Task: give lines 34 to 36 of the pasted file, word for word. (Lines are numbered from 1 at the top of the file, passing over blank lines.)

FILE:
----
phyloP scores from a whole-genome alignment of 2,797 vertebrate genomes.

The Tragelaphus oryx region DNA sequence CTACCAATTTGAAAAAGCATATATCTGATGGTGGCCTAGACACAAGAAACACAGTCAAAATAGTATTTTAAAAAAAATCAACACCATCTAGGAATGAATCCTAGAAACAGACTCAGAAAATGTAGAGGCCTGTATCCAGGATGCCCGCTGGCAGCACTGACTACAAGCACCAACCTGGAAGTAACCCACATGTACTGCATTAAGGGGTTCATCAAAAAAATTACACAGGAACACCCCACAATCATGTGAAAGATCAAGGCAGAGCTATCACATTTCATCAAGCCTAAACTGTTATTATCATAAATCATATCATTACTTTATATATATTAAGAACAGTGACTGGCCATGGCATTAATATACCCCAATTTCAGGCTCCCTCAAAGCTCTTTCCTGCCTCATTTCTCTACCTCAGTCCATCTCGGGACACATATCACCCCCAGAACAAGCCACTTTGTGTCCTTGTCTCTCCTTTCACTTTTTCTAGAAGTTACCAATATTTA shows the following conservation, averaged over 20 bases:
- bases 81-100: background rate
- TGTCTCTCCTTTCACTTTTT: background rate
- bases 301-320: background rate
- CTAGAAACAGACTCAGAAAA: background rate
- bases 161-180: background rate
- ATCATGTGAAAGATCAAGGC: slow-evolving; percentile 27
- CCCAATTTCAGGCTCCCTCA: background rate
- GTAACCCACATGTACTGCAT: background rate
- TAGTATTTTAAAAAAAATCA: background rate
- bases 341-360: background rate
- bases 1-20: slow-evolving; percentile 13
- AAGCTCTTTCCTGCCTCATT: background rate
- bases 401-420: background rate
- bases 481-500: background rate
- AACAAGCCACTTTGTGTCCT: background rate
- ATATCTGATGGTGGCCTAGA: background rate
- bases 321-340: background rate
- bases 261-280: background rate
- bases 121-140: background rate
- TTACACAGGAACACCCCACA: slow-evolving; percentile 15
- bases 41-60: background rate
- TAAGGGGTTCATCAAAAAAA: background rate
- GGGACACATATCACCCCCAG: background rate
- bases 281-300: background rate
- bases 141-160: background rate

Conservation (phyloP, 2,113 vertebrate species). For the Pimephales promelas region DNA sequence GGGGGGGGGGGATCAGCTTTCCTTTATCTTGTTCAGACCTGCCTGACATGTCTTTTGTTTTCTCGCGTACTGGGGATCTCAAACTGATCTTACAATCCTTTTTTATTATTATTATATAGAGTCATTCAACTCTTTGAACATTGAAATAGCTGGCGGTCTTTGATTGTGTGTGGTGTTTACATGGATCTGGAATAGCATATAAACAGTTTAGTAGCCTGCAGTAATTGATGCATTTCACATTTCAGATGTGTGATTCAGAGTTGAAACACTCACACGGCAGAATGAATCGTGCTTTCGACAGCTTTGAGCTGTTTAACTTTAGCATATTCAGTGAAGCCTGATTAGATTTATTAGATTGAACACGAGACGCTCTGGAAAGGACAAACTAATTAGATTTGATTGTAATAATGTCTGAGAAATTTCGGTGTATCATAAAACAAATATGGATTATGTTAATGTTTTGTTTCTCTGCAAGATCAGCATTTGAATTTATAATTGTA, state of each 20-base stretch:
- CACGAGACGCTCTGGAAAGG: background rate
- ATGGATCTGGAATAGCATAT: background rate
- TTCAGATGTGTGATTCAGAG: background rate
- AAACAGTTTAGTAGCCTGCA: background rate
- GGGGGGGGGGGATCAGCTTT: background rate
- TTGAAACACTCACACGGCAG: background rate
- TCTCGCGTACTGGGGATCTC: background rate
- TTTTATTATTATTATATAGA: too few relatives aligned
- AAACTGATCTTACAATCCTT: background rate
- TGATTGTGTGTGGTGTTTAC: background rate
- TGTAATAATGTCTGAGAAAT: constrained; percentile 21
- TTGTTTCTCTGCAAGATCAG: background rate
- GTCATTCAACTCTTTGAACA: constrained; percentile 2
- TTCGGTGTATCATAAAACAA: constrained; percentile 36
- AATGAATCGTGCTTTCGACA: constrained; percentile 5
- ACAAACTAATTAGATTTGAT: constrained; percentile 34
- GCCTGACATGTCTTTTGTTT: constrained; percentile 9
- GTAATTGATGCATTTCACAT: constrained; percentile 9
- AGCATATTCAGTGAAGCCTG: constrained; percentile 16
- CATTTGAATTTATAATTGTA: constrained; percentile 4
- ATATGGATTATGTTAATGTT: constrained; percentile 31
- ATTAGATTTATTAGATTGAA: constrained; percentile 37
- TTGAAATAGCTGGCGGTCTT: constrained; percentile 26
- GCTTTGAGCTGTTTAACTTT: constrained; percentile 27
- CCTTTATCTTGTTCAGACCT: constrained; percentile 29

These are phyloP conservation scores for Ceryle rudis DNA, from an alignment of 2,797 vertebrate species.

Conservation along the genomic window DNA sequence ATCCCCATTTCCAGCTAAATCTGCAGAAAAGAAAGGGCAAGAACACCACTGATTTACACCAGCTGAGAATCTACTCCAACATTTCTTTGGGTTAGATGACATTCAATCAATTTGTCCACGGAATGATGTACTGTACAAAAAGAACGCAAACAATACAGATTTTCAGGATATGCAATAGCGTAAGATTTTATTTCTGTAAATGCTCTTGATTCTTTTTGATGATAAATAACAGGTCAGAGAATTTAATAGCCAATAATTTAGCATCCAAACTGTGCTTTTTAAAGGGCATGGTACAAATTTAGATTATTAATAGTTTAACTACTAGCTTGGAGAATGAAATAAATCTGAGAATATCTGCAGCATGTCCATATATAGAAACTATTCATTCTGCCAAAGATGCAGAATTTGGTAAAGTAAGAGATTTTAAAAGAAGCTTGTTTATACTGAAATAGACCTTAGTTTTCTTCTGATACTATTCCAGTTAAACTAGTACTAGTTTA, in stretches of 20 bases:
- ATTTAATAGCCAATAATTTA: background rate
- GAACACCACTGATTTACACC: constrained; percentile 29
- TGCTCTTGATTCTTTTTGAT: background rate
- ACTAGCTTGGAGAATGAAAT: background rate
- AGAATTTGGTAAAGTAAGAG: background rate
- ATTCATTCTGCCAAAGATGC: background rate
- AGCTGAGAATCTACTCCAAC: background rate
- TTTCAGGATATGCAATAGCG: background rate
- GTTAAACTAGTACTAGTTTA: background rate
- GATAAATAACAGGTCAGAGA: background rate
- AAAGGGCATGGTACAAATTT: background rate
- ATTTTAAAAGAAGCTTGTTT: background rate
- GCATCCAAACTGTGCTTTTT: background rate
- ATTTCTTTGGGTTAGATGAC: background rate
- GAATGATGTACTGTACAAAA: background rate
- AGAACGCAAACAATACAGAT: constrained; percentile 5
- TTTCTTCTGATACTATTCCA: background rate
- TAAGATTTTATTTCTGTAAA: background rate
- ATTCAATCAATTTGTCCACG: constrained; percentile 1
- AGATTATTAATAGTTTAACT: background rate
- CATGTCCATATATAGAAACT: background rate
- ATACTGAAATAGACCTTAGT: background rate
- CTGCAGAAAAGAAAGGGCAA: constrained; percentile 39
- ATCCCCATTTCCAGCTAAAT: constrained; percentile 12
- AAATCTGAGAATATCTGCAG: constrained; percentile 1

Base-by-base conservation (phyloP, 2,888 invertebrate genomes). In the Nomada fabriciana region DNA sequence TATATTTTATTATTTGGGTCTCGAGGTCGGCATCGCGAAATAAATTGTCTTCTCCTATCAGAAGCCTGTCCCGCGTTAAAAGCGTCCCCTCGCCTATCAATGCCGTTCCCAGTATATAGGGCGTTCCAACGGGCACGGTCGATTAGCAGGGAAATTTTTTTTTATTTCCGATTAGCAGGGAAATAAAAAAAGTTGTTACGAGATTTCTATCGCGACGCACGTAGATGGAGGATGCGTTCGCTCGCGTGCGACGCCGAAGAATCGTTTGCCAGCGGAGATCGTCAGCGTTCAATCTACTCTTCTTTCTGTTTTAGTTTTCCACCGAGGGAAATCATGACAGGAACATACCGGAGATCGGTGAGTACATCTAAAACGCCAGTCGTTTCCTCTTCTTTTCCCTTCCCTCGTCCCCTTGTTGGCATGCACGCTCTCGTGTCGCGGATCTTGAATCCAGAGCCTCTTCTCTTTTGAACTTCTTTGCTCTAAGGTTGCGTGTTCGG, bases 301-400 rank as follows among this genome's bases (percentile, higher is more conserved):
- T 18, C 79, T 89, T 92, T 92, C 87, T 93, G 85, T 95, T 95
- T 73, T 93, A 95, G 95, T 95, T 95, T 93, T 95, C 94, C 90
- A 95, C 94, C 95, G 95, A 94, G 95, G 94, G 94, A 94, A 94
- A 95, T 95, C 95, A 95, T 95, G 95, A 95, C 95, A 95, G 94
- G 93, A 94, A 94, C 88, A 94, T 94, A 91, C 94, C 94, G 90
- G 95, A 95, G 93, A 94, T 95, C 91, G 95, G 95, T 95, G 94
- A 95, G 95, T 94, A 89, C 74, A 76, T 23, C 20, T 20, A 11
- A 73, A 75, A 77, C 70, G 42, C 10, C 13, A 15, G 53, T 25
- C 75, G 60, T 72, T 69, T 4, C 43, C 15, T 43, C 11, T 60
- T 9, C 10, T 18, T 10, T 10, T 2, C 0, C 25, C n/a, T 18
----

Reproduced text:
- TTGAAACACTCACACGGCAG: background rate
- TCTCGCGTACTGGGGATCTC: background rate
- TTTTATTATTATTATATAGA: too few relatives aligned